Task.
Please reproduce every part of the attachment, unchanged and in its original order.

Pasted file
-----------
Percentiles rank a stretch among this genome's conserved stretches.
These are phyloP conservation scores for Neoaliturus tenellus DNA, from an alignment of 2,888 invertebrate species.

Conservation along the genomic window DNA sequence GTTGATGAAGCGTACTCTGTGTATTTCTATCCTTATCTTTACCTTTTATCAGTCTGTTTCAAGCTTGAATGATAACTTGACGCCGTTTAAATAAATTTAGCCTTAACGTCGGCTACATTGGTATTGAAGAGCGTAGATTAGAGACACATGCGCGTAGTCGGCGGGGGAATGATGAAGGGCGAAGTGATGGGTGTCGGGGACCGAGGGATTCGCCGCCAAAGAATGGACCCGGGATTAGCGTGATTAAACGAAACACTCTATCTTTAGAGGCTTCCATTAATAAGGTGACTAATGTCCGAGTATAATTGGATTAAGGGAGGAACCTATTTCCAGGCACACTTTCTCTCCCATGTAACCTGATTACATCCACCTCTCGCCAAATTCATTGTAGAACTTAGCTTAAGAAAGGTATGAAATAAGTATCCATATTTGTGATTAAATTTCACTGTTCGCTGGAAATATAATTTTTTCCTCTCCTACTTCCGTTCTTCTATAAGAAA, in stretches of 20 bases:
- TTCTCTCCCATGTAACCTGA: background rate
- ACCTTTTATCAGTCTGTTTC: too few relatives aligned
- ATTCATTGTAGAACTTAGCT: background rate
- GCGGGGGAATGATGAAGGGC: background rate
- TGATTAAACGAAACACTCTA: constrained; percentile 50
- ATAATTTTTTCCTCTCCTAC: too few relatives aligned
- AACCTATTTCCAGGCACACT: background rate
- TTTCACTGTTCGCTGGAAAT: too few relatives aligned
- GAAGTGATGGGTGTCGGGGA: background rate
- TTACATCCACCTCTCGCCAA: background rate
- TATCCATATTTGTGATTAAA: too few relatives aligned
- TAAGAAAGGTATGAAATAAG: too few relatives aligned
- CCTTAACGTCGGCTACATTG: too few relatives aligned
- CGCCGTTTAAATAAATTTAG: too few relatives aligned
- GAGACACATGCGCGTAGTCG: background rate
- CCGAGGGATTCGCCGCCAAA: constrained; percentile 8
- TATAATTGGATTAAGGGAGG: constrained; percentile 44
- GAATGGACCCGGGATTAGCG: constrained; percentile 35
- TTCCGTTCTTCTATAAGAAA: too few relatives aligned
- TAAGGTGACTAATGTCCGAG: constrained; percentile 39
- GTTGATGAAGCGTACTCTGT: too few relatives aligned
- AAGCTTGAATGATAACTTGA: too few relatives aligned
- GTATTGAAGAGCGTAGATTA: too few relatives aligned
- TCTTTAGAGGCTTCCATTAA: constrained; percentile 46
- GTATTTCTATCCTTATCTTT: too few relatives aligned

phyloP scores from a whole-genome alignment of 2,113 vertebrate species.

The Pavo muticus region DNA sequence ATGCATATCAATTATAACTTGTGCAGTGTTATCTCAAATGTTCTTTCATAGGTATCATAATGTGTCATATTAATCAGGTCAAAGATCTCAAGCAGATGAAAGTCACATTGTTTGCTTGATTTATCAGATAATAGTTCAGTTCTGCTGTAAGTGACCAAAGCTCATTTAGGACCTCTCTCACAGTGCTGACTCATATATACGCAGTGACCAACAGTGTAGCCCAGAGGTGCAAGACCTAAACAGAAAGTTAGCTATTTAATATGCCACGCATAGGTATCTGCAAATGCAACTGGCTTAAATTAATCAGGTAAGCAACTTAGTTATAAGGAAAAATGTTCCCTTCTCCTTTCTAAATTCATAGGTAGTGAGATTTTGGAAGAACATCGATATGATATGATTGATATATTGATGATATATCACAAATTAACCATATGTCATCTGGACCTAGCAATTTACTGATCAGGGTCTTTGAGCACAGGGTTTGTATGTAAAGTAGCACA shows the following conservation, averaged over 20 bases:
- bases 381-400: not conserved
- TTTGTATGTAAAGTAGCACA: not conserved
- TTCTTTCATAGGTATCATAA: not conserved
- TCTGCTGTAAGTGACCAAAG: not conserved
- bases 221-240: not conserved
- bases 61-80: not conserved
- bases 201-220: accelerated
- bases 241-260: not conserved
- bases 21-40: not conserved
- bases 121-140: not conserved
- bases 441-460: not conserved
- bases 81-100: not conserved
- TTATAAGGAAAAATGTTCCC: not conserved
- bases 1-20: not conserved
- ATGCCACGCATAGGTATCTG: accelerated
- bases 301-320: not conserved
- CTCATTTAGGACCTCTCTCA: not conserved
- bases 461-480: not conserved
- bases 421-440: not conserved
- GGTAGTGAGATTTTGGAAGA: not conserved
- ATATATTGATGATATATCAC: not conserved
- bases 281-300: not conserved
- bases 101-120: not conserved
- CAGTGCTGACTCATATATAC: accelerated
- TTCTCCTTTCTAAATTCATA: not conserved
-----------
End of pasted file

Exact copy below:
Percentiles rank a stretch among this genome's conserved stretches.
These are phyloP conservation scores for Neoaliturus tenellus DNA, from an alignment of 2,888 invertebrate species.

Conservation along the genomic window DNA sequence GTTGATGAAGCGTACTCTGTGTATTTCTATCCTTATCTTTACCTTTTATCAGTCTGTTTCAAGCTTGAATGATAACTTGACGCCGTTTAAATAAATTTAGCCTTAACGTCGGCTACATTGGTATTGAAGAGCGTAGATTAGAGACACATGCGCGTAGTCGGCGGGGGAATGATGAAGGGCGAAGTGATGGGTGTCGGGGACCGAGGGATTCGCCGCCAAAGAATGGACCCGGGATTAGCGTGATTAAACGAAACACTCTATCTTTAGAGGCTTCCATTAATAAGGTGACTAATGTCCGAGTATAATTGGATTAAGGGAGGAACCTATTTCCAGGCACACTTTCTCTCCCATGTAACCTGATTACATCCACCTCTCGCCAAATTCATTGTAGAACTTAGCTTAAGAAAGGTATGAAATAAGTATCCATATTTGTGATTAAATTTCACTGTTCGCTGGAAATATAATTTTTTCCTCTCCTACTTCCGTTCTTCTATAAGAAA, in stretches of 20 bases:
- TTCTCTCCCATGTAACCTGA: background rate
- ACCTTTTATCAGTCTGTTTC: too few relatives aligned
- ATTCATTGTAGAACTTAGCT: background rate
- GCGGGGGAATGATGAAGGGC: background rate
- TGATTAAACGAAACACTCTA: constrained; percentile 50
- ATAATTTTTTCCTCTCCTAC: too few relatives aligned
- AACCTATTTCCAGGCACACT: background rate
- TTTCACTGTTCGCTGGAAAT: too few relatives aligned
- GAAGTGATGGGTGTCGGGGA: background rate
- TTACATCCACCTCTCGCCAA: background rate
- TATCCATATTTGTGATTAAA: too few relatives aligned
- TAAGAAAGGTATGAAATAAG: too few relatives aligned
- CCTTAACGTCGGCTACATTG: too few relatives aligned
- CGCCGTTTAAATAAATTTAG: too few relatives aligned
- GAGACACATGCGCGTAGTCG: background rate
- CCGAGGGATTCGCCGCCAAA: constrained; percentile 8
- TATAATTGGATTAAGGGAGG: constrained; percentile 44
- GAATGGACCCGGGATTAGCG: constrained; percentile 35
- TTCCGTTCTTCTATAAGAAA: too few relatives aligned
- TAAGGTGACTAATGTCCGAG: constrained; percentile 39
- GTTGATGAAGCGTACTCTGT: too few relatives aligned
- AAGCTTGAATGATAACTTGA: too few relatives aligned
- GTATTGAAGAGCGTAGATTA: too few relatives aligned
- TCTTTAGAGGCTTCCATTAA: constrained; percentile 46
- GTATTTCTATCCTTATCTTT: too few relatives aligned

phyloP scores from a whole-genome alignment of 2,113 vertebrate species.

The Pavo muticus region DNA sequence ATGCATATCAATTATAACTTGTGCAGTGTTATCTCAAATGTTCTTTCATAGGTATCATAATGTGTCATATTAATCAGGTCAAAGATCTCAAGCAGATGAAAGTCACATTGTTTGCTTGATTTATCAGATAATAGTTCAGTTCTGCTGTAAGTGACCAAAGCTCATTTAGGACCTCTCTCACAGTGCTGACTCATATATACGCAGTGACCAACAGTGTAGCCCAGAGGTGCAAGACCTAAACAGAAAGTTAGCTATTTAATATGCCACGCATAGGTATCTGCAAATGCAACTGGCTTAAATTAATCAGGTAAGCAACTTAGTTATAAGGAAAAATGTTCCCTTCTCCTTTCTAAATTCATAGGTAGTGAGATTTTGGAAGAACATCGATATGATATGATTGATATATTGATGATATATCACAAATTAACCATATGTCATCTGGACCTAGCAATTTACTGATCAGGGTCTTTGAGCACAGGGTTTGTATGTAAAGTAGCACA shows the following conservation, averaged over 20 bases:
- bases 381-400: not conserved
- TTTGTATGTAAAGTAGCACA: not conserved
- TTCTTTCATAGGTATCATAA: not conserved
- TCTGCTGTAAGTGACCAAAG: not conserved
- bases 221-240: not conserved
- bases 61-80: not conserved
- bases 201-220: accelerated
- bases 241-260: not conserved
- bases 21-40: not conserved
- bases 121-140: not conserved
- bases 441-460: not conserved
- bases 81-100: not conserved
- TTATAAGGAAAAATGTTCCC: not conserved
- bases 1-20: not conserved
- ATGCCACGCATAGGTATCTG: accelerated
- bases 301-320: not conserved
- CTCATTTAGGACCTCTCTCA: not conserved
- bases 461-480: not conserved
- bases 421-440: not conserved
- GGTAGTGAGATTTTGGAAGA: not conserved
- ATATATTGATGATATATCAC: not conserved
- bases 281-300: not conserved
- bases 101-120: not conserved
- CAGTGCTGACTCATATATAC: accelerated
- TTCTCCTTTCTAAATTCATA: not conserved